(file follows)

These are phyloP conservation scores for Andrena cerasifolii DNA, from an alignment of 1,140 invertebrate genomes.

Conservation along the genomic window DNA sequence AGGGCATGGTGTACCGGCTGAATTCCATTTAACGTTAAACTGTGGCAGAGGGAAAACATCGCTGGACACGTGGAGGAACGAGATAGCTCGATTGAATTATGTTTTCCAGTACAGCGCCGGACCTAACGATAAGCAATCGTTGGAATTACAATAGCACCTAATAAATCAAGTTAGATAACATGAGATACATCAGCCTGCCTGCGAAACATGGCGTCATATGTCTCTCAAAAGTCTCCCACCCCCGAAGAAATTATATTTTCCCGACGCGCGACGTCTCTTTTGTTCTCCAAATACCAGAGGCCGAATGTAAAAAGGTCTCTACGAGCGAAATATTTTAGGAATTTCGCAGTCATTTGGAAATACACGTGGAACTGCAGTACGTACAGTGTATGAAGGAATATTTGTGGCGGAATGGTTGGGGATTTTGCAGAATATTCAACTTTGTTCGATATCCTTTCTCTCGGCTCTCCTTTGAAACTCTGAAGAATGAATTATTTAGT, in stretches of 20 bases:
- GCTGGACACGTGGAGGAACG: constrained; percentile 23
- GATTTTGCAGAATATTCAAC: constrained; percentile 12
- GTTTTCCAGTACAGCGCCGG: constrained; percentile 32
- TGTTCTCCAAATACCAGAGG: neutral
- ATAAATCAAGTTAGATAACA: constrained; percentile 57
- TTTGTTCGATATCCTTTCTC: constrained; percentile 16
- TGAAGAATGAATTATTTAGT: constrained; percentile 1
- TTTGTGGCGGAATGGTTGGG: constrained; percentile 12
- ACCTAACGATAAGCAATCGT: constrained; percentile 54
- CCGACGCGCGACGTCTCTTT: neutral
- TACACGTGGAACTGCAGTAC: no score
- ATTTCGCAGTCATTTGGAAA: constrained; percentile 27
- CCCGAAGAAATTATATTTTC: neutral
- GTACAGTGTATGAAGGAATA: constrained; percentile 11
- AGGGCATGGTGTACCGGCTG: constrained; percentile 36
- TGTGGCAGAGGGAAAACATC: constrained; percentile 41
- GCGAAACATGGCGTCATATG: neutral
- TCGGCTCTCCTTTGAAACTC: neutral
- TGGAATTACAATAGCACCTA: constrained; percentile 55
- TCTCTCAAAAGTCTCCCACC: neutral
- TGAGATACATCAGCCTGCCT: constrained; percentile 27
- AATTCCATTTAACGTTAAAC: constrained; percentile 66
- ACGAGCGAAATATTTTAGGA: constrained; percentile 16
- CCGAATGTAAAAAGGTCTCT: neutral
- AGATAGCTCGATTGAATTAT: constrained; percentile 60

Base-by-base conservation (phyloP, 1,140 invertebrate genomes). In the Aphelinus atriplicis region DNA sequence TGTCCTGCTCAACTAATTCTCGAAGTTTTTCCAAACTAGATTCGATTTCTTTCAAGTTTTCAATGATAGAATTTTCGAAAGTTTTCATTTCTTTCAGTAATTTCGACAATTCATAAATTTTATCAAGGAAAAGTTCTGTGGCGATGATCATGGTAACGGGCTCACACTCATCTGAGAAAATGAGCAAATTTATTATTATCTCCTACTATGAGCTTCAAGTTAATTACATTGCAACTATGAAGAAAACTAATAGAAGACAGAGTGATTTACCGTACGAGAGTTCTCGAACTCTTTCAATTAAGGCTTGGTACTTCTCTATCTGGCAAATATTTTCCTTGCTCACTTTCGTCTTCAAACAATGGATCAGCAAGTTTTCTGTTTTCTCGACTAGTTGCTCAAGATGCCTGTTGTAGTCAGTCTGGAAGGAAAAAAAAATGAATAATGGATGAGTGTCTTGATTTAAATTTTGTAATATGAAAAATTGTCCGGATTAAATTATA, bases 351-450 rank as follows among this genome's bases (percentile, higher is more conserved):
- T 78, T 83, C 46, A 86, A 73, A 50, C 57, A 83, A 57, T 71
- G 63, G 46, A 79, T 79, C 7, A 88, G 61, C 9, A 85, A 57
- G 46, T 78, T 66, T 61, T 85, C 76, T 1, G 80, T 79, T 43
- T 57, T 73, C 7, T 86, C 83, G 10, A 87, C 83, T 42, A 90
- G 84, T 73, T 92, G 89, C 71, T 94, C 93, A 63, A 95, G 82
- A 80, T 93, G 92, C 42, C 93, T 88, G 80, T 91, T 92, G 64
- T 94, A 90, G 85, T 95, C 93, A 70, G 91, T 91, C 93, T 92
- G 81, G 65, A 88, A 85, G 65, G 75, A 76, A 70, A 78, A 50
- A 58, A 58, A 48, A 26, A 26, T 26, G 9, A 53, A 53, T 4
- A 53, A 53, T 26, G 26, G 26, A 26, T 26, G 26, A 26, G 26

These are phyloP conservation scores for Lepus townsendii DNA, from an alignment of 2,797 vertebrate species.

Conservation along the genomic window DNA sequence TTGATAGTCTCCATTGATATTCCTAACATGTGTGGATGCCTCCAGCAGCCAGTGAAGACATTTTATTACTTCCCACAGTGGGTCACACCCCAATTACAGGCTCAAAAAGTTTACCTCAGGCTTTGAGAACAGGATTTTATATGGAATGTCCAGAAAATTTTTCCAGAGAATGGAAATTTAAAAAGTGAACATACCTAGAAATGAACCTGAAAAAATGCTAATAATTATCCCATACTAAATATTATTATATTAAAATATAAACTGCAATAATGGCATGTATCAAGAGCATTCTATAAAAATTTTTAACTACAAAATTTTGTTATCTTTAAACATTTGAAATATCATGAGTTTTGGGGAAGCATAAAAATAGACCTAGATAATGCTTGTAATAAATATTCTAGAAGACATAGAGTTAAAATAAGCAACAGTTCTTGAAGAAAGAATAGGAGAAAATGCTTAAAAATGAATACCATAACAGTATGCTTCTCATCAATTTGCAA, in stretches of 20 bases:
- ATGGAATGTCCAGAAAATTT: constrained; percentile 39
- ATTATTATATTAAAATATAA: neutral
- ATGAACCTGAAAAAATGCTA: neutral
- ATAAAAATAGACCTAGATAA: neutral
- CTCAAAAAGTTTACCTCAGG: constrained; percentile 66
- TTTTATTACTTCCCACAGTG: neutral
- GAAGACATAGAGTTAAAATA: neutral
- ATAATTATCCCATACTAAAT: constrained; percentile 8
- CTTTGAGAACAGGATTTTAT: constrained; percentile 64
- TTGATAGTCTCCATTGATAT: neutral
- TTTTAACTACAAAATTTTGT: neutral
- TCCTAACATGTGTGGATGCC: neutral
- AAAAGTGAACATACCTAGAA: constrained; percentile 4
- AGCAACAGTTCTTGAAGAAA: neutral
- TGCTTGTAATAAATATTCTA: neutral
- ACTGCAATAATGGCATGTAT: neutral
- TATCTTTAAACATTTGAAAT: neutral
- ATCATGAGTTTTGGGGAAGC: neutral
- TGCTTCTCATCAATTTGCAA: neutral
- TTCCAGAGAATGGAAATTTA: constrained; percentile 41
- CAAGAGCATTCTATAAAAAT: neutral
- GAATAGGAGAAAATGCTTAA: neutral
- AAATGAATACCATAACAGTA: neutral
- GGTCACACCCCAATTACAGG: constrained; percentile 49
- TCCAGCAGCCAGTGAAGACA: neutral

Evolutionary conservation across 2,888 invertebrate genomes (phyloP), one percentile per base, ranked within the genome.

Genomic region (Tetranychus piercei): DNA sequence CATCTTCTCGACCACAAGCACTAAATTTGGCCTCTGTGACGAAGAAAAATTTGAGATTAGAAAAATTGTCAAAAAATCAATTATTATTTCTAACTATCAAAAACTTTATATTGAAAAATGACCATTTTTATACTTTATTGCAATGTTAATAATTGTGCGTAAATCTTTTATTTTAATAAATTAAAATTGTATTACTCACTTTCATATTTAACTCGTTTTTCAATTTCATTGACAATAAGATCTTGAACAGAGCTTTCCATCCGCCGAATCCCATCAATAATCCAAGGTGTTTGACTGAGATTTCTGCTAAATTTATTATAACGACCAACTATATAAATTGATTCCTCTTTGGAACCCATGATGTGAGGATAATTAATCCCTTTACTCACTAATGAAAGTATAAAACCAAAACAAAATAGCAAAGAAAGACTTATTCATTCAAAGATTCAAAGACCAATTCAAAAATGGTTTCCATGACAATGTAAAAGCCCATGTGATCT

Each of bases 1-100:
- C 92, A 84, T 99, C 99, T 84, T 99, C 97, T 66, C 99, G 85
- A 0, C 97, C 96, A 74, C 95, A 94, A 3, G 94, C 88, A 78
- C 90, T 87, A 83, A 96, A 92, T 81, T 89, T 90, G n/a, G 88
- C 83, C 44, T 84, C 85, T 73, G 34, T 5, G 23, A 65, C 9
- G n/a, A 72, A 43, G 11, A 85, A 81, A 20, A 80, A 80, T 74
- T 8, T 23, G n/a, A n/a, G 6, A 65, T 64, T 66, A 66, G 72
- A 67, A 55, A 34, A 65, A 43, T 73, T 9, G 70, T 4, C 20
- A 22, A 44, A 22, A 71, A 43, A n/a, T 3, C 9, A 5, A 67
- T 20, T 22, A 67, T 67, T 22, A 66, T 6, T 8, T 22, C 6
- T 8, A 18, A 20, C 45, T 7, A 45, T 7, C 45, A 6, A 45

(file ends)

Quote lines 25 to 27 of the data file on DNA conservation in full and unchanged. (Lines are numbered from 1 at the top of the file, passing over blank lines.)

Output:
- ACGAGCGAAATATTTTAGGA: constrained; percentile 16
- CCGAATGTAAAAAGGTCTCT: neutral
- AGATAGCTCGATTGAATTAT: constrained; percentile 60